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Is WinForms Dead?

Is WinForms Dead?

By April 13, 2018 Ask Tim 2 Comments

Looking at the Established Choice vs. the New UIs

Windows Forms or WinForms has been around since the beginning of .NET (and before that with VB6) so the question makes sense. We have WPF and UWP now so why would we ever create a WinForm project? It seems like WinForms is only for legacy support. That all sounds logical, however, it is just not true. Microsoft has maintained and improved WinForms (and there are some cool new features coming down the road). Their commitment to WinForms has remained steady. The reason for this is because WinForms fills a need that the other user interfaces do not: it is simple.

Look at WPF for a minute. If you create a new application, and you do it “right” (the way it was designed to be used), you will need to learn to use XAML. Then you need to start looking at binding. Then, to really do it right, you should consider MVVM (like I do here: https://youtu.be/laPFq3Fhs8k). Compare that to a WinForm app. Want to use drag and drop for the controls? Sure, that was what it was designed for. Need to assign a value to a control? No problem. Just specify Control.Text = “<your value>” and you are all set. Can you do this in WPF? Absolutely. The difference is that WinForms were designed to be built this way. WPF was designed to permit this but as a compromise rather than a primary way of doing things.

Beyond this, though, I use WinForms when I want to teach a simple UI technique (even my C# Application from Start to Finish course falls in this category). I want to have as little UI “stuff” to explain as possible. That is where WinForms shines. No, I am not teaching the latest and greatest UI but that isn’t the point a lot of the time. The problem is people get caught up thinking that the UI is the code. They are two different things. If I am teaching C# code, the UI I choose is the simplest possible so it stays out of the way of the true topic.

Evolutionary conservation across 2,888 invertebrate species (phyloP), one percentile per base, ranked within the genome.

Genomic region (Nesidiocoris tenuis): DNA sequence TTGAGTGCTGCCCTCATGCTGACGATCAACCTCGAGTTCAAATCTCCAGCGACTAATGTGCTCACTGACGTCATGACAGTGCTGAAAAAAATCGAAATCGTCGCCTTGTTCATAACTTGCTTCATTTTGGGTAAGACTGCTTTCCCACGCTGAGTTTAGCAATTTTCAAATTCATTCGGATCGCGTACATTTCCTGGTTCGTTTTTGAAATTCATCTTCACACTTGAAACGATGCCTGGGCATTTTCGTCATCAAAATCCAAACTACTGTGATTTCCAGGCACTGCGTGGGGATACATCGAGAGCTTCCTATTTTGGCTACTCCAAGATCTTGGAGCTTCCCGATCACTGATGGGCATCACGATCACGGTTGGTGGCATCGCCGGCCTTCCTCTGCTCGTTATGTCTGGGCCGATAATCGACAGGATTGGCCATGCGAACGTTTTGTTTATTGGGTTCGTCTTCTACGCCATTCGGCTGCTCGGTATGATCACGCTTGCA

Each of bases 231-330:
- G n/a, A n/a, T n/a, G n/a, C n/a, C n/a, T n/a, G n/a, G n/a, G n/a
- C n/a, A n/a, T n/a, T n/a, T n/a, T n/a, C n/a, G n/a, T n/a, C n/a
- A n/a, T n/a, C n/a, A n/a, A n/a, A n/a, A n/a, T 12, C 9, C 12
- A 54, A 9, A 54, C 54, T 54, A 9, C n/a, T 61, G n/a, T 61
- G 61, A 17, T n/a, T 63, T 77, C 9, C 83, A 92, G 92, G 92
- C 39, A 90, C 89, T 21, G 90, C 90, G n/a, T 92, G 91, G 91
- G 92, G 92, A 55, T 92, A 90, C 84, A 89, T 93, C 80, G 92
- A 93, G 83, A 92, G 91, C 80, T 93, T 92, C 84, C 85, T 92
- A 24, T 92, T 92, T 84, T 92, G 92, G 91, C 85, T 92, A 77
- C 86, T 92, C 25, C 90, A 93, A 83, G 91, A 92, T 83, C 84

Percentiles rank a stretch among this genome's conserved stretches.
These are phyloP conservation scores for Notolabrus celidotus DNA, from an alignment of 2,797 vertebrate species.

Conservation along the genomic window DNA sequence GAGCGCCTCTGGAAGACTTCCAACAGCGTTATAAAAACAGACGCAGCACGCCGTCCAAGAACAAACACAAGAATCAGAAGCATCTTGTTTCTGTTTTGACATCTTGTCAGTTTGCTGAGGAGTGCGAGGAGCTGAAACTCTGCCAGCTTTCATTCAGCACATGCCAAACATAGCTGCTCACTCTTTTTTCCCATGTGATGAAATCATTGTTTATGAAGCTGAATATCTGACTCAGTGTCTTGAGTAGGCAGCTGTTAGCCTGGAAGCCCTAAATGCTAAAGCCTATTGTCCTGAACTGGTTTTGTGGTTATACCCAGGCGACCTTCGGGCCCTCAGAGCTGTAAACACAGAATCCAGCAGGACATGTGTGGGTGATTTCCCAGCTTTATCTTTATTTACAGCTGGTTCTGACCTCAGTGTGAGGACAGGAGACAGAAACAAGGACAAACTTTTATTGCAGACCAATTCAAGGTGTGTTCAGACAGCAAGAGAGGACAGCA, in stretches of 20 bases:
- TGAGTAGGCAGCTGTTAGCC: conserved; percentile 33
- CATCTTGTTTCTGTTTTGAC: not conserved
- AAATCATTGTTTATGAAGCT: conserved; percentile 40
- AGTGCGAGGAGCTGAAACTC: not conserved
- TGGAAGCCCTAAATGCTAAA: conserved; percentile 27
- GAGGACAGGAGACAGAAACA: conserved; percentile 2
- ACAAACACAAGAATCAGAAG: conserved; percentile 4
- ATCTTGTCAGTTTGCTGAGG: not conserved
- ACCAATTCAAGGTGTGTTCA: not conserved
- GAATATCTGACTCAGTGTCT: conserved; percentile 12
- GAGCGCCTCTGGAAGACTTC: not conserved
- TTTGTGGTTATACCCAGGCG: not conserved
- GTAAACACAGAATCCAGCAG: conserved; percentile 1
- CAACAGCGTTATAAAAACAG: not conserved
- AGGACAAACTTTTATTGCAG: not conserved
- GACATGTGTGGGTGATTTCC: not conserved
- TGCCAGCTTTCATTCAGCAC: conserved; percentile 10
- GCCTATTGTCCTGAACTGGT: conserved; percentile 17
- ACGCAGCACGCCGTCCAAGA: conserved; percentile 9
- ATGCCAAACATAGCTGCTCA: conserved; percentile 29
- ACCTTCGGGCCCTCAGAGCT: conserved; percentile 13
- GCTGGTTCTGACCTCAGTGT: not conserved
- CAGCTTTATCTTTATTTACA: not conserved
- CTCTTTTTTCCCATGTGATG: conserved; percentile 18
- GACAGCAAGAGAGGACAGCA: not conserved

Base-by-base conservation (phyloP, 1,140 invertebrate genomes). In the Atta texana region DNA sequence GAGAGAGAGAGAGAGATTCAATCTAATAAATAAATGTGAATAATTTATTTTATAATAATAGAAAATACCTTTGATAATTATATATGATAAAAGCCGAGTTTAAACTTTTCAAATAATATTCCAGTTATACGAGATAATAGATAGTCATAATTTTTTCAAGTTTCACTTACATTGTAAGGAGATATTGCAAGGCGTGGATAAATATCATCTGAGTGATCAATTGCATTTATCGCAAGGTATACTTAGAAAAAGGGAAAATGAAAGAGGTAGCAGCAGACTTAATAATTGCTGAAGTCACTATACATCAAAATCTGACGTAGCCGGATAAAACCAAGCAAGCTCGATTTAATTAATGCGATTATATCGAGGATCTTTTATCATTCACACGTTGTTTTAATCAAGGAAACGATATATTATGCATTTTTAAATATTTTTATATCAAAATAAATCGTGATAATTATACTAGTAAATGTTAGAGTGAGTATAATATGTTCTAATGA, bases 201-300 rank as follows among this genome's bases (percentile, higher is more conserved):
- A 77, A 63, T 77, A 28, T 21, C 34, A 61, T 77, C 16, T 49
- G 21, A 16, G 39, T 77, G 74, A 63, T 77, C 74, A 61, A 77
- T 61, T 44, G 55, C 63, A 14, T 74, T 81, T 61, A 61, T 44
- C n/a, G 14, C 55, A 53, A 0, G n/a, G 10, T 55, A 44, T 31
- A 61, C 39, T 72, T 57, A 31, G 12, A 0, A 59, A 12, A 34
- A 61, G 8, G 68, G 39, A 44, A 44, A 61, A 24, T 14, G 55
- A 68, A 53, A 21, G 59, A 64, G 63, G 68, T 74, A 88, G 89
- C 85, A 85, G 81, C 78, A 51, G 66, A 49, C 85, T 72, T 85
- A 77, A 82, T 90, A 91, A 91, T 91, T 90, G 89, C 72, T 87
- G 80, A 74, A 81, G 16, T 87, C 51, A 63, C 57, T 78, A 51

Finally, and this is really important, there are a LOT of companies that use WinForms in production today. In fact, at a recent conference I was at with a large group of C# consultants. When the audience was polled on which desktop UIs their clients were using, the vast majority were WinForms, a small group was WPF, and almost no one was UWP. So if you plan on using C# at a place of employment, WinForms is still a HUGE deal.

Join the discussion 2 Comments

  • Harag says:

    Small, but to the point! Great blog – I develop in WinForms everyday, the application I look after if over 10 years old now, but we still use the latest version of .NET. I started with WinForms way back with VB3. I don’t think it will die as it’s a very easy to use and create an application.

  • Chuck says:

    I think it’s important to keep reminding people (I’m looking at you, whipper snapper) of these facts. The development blogosphere is so enamored with everything shiny and new that the tried and true often gets short shrift. Enterprise architects, in particular, need to think long-term when designing new solutions. I highly doubt that the latest Javascript Framework du Jour will still be around in ten years, but it’s pretty safe to assume that WinForms and other well established development frameworks will be. Perhaps one JS SPA framework will eventually win out in the enterprise and become standard, but as of right now I would not recommend one over another for a new project with an expected lifetime of more than a few years. Heck, I know of VB6 line-of-business applications that are still in operation today, and they are working fine. There is no business case to replace them. If it ain’t broke, don’t fix it.

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